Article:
A Hallowell Bridge Long Gone


Originally published in the Kennebec Journal on May 19, 2012.

By DON WATSON

There is a fascination we have with bridges. Movies in War, ‘A Bridge Too Far’, Over River Kwai, and romance, The Bridges of Madison County.

Who has not seen the Golden Gate Bridge in San Francisco?

Bridges to drive over, to leap from, to cross with fear as the lurch and heave under the traffic. The spans today are not just utilitarian, they are designed as works of art, like the Boston Bridge and the structure in Maine at the Verona Island Narrows.

But, in another time, bridges were of wood and of necessity to move people and commerce in a growing nation.

Covered bridges are spanning rivers all through New England. Some one-lane dinosaurs, are still in use, especially on the Connecticut River which divides New Hampshire and Vermont.

Hallowell build such a bridge in 1860. In a strong economy, with Water Street offering an assortment of needs from food to medicine, from clothing to beer at the local tavern.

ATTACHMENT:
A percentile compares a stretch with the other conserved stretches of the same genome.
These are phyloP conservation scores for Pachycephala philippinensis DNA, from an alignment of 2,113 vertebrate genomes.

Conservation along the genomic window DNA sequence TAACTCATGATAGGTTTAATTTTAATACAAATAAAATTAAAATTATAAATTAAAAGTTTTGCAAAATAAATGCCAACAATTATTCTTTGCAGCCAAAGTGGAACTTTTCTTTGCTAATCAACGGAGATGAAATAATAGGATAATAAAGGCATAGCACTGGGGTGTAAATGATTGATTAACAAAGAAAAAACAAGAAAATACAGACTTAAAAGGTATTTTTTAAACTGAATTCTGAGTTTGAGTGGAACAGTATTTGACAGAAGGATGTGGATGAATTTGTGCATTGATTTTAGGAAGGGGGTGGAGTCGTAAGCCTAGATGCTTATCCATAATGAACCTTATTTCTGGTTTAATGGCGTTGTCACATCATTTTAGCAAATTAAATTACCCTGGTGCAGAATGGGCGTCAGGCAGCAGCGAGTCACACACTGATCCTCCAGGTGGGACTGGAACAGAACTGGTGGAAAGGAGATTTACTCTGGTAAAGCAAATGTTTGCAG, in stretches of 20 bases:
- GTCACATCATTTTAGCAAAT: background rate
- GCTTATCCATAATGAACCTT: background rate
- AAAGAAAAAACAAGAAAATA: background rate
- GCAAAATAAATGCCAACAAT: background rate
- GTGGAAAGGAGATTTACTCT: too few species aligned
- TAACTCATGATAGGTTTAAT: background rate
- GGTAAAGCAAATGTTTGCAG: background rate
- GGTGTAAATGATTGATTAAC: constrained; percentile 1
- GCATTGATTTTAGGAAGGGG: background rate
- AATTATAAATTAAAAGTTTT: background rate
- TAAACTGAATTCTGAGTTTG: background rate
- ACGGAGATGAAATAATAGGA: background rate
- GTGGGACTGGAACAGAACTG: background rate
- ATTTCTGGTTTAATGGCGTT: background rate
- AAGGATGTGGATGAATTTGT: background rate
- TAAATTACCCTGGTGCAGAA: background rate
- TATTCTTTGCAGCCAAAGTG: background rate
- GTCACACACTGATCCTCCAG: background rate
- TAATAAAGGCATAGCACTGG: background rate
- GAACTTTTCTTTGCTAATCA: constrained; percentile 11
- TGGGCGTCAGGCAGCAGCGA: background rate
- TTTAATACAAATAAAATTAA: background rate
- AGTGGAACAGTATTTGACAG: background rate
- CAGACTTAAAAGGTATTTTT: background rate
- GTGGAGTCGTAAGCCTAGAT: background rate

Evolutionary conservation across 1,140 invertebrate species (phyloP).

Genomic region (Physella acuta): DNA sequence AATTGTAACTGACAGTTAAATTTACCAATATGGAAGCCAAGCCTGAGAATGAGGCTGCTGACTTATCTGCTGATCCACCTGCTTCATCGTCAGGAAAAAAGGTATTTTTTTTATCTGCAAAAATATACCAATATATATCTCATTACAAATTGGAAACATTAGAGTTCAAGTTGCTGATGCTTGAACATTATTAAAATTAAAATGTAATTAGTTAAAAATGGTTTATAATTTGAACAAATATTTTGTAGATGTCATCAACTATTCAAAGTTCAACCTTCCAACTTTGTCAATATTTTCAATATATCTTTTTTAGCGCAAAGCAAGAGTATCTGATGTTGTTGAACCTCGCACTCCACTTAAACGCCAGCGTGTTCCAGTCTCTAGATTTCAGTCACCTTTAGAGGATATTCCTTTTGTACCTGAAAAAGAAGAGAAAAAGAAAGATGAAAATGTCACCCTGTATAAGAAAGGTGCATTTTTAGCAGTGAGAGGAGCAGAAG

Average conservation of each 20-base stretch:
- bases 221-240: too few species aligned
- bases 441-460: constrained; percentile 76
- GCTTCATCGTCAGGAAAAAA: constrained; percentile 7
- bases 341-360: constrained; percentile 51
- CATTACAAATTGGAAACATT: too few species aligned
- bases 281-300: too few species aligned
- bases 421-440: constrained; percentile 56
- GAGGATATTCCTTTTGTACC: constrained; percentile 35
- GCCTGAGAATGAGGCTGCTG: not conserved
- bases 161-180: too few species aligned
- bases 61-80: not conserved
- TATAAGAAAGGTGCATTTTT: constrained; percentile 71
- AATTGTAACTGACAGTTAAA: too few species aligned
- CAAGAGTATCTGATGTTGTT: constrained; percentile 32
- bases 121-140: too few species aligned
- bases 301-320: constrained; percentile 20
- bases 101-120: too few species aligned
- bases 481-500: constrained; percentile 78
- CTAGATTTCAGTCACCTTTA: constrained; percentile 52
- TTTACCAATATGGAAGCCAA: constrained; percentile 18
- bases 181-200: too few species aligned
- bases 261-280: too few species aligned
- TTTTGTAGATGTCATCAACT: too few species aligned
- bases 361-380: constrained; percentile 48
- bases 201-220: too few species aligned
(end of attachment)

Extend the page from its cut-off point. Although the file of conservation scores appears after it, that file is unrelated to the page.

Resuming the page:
The City Fathers decided to erect the bridge to attract people from farmland Chelsea and especially from Togus.

All went well until an October storm in October 1869 damaged some of the pillars that supported the bridge. This halted commerce during the winter, but unfortunately the Kennebec River was going to assail the bridge again. In the early spring of 1870 the river hit a final blow and the Hallowell Bridge was washed away by charging ice.

The economy of Hallowell still prevailed and there was no movement to build another bridge.

We cross now by kayak, or canoe, or power boat in a clean river, at times unpredictable, but sometimes quiet and still with eagles and osprey above and unseen sturgeon lingering below.